The number of people who see a website aren't nearly as valuable as the number who are converted to customers and clients.

Managing an SEO campaign used to be all about traffic – how many people are searching for keywords, what proportion of them are visiting the site and how many pages are they looking at? These measurements are still important, but they don’t tell the whole story. After all, if traffic was the last word in internet marketing, the sites with the most views would be the ones with the most customers.

Conversion is king

Today, you can create all the content you want and rank highly for targeted keywords, but you still might not be hitting your overall business goals. The reasons why may not be obvious at first, as most companies would agree. Econsultancy’s Reducing Customer Struggle 2013 report found that as many as 73 percent of companies didn’t know why customers left their websites without converting.

There are plenty of obvious answers, such as poor site visuals or technical problems. But businesses that have spent a lot of time and money on their online marketing plans are probably looking for subtler reasons – such as the following:

1. Poor website design

An ugly website is clearly a sign of trouble, but layout and organization are more important and dangerous culprits. As early as 2009, Akamai Technologies had found that users expected web pages to load in less than two seconds. Today, pages should appear instantly and be easily navigable. If the internal structure of your website is hard to follow, it might account for a lack of follow-through and conversion.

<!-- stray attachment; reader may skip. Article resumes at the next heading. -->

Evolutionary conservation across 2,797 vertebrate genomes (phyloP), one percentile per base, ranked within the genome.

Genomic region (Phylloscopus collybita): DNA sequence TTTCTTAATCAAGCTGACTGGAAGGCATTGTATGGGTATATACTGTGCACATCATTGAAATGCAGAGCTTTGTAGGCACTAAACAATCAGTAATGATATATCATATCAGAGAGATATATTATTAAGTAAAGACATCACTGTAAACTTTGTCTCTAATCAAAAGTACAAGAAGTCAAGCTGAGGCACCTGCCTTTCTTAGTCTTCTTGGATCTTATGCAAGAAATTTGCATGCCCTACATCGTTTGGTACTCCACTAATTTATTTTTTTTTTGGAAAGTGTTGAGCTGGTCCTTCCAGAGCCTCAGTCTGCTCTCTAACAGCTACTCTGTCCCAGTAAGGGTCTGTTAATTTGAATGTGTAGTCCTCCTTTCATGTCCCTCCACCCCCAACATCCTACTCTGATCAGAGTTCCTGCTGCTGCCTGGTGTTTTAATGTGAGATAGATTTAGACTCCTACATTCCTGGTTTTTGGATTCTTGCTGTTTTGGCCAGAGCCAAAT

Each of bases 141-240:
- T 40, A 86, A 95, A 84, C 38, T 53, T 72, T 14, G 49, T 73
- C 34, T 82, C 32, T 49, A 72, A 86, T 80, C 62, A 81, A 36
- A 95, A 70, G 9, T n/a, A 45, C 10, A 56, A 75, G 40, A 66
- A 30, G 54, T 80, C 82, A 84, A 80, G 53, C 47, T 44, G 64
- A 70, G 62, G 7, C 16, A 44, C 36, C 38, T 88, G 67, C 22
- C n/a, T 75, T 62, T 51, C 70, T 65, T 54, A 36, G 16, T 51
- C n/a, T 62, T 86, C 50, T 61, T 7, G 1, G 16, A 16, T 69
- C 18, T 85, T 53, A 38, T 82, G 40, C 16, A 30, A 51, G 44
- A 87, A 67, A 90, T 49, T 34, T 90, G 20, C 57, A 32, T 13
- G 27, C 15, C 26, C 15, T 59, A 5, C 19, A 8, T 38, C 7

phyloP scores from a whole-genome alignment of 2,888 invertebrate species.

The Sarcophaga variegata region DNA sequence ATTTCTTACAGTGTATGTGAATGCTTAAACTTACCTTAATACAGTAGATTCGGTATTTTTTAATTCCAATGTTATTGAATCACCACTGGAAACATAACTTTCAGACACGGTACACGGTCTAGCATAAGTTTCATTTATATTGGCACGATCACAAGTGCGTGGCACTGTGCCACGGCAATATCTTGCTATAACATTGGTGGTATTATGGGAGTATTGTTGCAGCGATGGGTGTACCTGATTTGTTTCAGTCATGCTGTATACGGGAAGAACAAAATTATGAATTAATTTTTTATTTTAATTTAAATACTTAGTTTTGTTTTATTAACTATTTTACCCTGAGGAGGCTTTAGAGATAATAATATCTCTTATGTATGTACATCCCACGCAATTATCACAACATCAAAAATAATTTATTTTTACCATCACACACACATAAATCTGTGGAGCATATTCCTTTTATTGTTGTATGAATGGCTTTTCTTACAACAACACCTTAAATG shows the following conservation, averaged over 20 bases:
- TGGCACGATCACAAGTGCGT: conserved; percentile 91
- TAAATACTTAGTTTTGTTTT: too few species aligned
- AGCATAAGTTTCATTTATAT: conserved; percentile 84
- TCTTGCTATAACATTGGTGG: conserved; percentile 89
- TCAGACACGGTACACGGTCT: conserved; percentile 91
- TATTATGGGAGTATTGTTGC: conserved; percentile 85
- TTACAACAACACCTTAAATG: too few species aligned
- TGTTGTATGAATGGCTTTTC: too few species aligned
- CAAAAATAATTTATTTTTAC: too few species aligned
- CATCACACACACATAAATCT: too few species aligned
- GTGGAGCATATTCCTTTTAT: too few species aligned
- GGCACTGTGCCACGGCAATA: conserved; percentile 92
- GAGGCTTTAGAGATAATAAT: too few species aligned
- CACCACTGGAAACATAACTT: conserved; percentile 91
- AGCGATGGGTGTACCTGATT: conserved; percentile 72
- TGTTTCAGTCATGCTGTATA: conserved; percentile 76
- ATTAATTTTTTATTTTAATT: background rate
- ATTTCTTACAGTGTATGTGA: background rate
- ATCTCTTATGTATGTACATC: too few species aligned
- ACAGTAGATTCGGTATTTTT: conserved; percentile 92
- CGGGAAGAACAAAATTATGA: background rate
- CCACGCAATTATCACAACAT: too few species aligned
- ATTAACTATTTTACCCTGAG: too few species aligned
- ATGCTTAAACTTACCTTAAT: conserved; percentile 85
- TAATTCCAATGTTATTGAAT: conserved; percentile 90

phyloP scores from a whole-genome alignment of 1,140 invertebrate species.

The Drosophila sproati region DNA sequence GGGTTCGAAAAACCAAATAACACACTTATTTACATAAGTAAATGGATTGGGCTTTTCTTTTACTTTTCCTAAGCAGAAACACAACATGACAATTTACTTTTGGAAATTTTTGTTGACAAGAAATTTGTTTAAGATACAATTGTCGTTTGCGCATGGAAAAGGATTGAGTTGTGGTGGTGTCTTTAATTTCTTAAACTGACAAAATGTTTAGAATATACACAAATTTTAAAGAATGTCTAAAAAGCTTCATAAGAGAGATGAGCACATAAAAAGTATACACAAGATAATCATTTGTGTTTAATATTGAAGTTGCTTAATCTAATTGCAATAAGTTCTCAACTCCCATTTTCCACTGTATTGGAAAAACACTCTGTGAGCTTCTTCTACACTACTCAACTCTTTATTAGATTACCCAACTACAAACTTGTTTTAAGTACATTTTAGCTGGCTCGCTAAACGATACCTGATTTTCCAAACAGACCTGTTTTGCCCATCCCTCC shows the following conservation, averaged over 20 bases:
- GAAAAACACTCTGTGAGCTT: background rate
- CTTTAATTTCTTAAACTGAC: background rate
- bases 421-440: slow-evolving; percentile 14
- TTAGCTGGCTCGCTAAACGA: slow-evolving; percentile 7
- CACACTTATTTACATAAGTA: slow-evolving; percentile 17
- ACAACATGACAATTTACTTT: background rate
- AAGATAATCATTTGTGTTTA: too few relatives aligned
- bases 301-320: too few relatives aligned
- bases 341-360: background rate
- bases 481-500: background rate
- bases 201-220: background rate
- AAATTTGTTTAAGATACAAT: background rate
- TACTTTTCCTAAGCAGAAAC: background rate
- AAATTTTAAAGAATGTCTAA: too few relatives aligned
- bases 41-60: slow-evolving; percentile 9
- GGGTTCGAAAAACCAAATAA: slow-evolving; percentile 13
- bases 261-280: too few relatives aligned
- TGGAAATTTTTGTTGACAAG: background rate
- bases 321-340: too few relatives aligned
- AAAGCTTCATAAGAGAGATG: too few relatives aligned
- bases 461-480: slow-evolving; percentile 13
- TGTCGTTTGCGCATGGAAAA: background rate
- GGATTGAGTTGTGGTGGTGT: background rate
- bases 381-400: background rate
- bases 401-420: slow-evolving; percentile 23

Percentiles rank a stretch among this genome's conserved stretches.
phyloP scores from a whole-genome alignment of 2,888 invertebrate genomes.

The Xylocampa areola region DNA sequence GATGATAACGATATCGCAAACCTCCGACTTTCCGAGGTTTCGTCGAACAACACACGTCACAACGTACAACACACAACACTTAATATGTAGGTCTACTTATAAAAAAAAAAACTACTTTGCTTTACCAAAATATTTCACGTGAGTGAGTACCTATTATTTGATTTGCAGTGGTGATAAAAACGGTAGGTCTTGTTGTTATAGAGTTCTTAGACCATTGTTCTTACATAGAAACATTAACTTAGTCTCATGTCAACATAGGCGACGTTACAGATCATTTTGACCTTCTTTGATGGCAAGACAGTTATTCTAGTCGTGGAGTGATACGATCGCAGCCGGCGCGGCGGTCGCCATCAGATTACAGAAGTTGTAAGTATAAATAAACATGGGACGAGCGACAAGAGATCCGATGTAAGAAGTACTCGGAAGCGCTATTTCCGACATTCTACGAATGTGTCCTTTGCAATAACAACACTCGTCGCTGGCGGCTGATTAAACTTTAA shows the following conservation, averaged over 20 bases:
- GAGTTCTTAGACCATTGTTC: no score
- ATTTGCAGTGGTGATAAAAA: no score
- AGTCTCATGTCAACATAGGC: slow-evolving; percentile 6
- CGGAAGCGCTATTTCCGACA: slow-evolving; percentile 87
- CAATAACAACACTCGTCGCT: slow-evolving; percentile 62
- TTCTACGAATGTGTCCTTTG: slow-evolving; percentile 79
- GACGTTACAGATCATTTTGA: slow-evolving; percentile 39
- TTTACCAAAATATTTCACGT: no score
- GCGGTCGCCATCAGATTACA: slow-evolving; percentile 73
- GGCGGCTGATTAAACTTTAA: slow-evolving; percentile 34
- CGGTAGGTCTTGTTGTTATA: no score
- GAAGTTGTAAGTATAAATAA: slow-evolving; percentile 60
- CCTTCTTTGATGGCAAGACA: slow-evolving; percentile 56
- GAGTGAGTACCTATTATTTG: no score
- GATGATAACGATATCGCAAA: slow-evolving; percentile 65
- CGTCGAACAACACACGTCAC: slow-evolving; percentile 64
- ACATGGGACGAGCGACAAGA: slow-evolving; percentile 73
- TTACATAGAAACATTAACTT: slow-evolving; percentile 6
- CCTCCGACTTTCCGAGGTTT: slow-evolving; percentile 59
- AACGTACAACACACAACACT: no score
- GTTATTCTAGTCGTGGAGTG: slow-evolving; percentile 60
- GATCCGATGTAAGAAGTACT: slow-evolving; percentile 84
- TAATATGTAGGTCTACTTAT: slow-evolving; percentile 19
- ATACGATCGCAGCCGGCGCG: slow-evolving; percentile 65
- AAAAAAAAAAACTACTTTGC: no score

2. Focusing on bounce rate

Completely eliminating user bounces is impossible, but your bounce rate is nevertheless important to watch. Customers might be having issues that go beyond aesthetic preferences after an organic search. Perhaps other steps in your sales funnel need to be tweaked.

3. Not tracking social sharing

According to Unisphere’s 2013 Survey of Content Marketing Trends, 46 percent of marketers have a content marketing strategy, but only 25 percent are tracking social results. If you know how readers get to your website, it will be easier to tailor your overall strategy to match.

Custom content is only as good as the system you build around it. For every excellent article that leads willing customers to your digital door, there’s another that’s simply read but otherwise ignored. Make sure the people for whom you’re tailoring your content aren’t leaving your site before they take action.

Alex Butzbach is a Marketing Writer at Brafton. He studied Communications at Boston College, and after a brief stint teaching English in Japan, he entered the world of content marketing. When he isn't writing and researching, he can be found on a bike somewhere in Metro Boston.